Steve Kistulentz (Fiction, Poetry) | St. Leo, FL
Blurbs, Press & Reviews
Panorama is a remarkable literary work, rare in its ability to be both thematically complex and a compelling read. Steve Kistulentz remarkably transforms our TV culture’s participatory tragedy into a deep meditation on human connectedness. This is a stunning debut by an important new writer.
—Robert Olen Butler, winner of the Pulitzer Prize
“Fast-paced, energetic, searing. There are moments in Steve Kistulentz’s Panorama that will take your breath away.”
—Daniel Alarcón, author of Lost City Radio
Panorama lives up to its title. This is a novel aswim in language, in drama, in character—it has the kind of bigness we too rarely see in fiction anymore. Steve Kistulentz is a hell of a writer, and this is a hell of a hard book to put down.
—Darin Strauss, National Book Critics Circle winner for Half a Life
It has been said that a good novelist is also by default a first-rate sociologist and psychologist, too—along with being a magician. Panorama perfectly exemplifies this truth. In sharp, smart prose, Steve Kistulentz portrays the terrible strands of tragedy. The result is an engrossing, powerful, capacious novel, and a very impressive debut.
Written with an intimate precision, Panorama brings tremendous compassion to people we take for granted and the circumstances we ignore beyond the momentary surface. As a culture, too often we’re inured to crisis and tragedy. This book, with its enormous ambition, serves to remind us that it’s necessary and human to feel.
These poems hurtle through life, wide-eyed and bewildered by what has been abandoned, by what has been lost, by what is hurtling past—“The telegram came today: I will never reach the moon.” Yet, in spite of the wreckage, Little Black Daydream bristles with shards of wisdom and moments of sheer joy.
Wry, spry, entrancing and intelligent, the poems of Little Black Daydream invite us into a richly imagined future: not just post-apocalyptic, but post-everything. What a haunting, dark, and oddly comic world, where inhabitants “fashion hobo bags out of surplus Che Guevara tee-shirts / and fill them with the molars of the dead,” and where “the Secretary of Consolidated Debt tells his sons each morning: / when I was your age, no independent clause.” We wake from our Little Black Daydream bolstered by our imaginative sojourn in this precisely rendered world. This book is a major accomplishment.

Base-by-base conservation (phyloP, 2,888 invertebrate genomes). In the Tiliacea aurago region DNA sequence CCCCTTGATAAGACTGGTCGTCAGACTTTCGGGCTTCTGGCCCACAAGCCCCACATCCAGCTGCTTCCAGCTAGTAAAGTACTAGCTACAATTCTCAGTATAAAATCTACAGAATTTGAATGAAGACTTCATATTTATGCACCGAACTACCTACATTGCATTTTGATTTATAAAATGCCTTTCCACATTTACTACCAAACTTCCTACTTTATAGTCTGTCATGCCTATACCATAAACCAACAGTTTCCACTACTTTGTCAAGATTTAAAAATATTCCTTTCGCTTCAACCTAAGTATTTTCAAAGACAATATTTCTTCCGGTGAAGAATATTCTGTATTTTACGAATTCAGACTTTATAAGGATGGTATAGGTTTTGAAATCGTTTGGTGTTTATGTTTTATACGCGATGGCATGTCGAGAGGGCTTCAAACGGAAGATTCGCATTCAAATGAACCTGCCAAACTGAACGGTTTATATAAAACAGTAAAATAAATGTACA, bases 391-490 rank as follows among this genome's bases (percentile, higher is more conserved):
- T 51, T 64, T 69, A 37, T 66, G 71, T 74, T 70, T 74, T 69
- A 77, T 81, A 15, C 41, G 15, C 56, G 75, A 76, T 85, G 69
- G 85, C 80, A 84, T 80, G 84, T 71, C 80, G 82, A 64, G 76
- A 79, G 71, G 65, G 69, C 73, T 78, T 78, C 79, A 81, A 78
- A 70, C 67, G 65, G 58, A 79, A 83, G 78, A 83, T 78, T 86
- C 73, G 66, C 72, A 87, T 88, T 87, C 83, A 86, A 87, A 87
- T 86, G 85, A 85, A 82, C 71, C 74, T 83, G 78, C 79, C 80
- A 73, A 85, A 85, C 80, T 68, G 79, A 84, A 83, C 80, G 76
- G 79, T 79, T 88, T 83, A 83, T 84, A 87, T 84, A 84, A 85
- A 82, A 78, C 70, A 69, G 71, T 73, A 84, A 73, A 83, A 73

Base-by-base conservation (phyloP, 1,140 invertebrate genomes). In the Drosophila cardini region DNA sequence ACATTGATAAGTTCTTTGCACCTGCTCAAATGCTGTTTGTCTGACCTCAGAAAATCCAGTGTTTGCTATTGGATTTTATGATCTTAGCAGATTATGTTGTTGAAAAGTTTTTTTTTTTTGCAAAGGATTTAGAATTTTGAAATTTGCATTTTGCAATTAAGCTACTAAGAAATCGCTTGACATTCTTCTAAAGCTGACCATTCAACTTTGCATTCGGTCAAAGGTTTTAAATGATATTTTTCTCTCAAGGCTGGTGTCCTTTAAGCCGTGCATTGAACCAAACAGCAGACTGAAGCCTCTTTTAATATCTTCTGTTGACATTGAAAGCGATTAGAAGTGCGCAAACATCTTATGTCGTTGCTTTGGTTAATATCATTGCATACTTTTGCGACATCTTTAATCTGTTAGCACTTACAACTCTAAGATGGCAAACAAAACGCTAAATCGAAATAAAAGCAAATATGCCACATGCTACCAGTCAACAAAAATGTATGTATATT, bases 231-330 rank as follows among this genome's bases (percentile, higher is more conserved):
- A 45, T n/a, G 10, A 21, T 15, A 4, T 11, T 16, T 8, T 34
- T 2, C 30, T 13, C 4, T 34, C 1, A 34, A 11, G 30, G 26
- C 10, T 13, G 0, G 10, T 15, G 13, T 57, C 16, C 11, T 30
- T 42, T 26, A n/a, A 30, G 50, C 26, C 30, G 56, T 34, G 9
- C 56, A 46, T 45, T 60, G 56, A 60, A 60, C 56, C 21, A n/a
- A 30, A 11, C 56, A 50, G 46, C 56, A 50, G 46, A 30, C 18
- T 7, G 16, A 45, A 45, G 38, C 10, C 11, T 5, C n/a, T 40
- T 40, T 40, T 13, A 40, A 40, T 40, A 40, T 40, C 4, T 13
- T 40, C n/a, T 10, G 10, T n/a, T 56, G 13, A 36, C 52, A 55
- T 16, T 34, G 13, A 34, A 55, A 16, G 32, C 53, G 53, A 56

—Beth Ann Fennelly, author of Unmentionables
Steve Kistulentz’s second book of poems, Little Black Daydream, is a chronicle of post-capitalist America. With a precise ear for the American patois, it addresses the uncertainty of the future at the exact moment when those questions are at the forefront of our culture. The book teems with the dazzling detritus of desire, capitalism, and apocalypse—and the poems demonstrate an astonishing adeptness at pushing language to portray this strange moment in our histories, both the personal and the fantastical.
—Carmen Giménez Smith, author of The City She Was and Odalisque in Pieces
The Luckless Age responds to a culture that constantly bombards us with brand names, celebrities, rock and roll rants and presidential lies, porn and war by bombarding back to give a counter-offense of testimony and song. Sprawling and discursive, expansive as stadium anthems and forceful as everclear, Steve Kistulenz’s poems have a hedonistic vigor of language and purpose. Reader, you can rest later.
Steve Kistulentz, winner of the 2009 Benjamin Saltman Award writes with passion and the deep throaty growl of the American heartland, brewed on rock and riddles, bad drugs and worse tattoos, heavy metal and that hair and those t-shirts that are never dyed right. We hear the squawk and moan of music in an America that’s a hot mess but none the less tousled and leather -jacketed and sure of itself. This America is beautiful and gawkish, and is guilty of never knowing how to tame its testosterone, grow up, look around the world, see if there’s anyone else here. This poetry makes you sit up, wonder why everyone in this country doesn’t own a strait jacket, a spoiled vain people who love pork chops, baseball, kitchen appliances and cheap beer. You can taste this poetry on your tongue; it’s sharp and wicked and reminds you of the best of your bad lovers.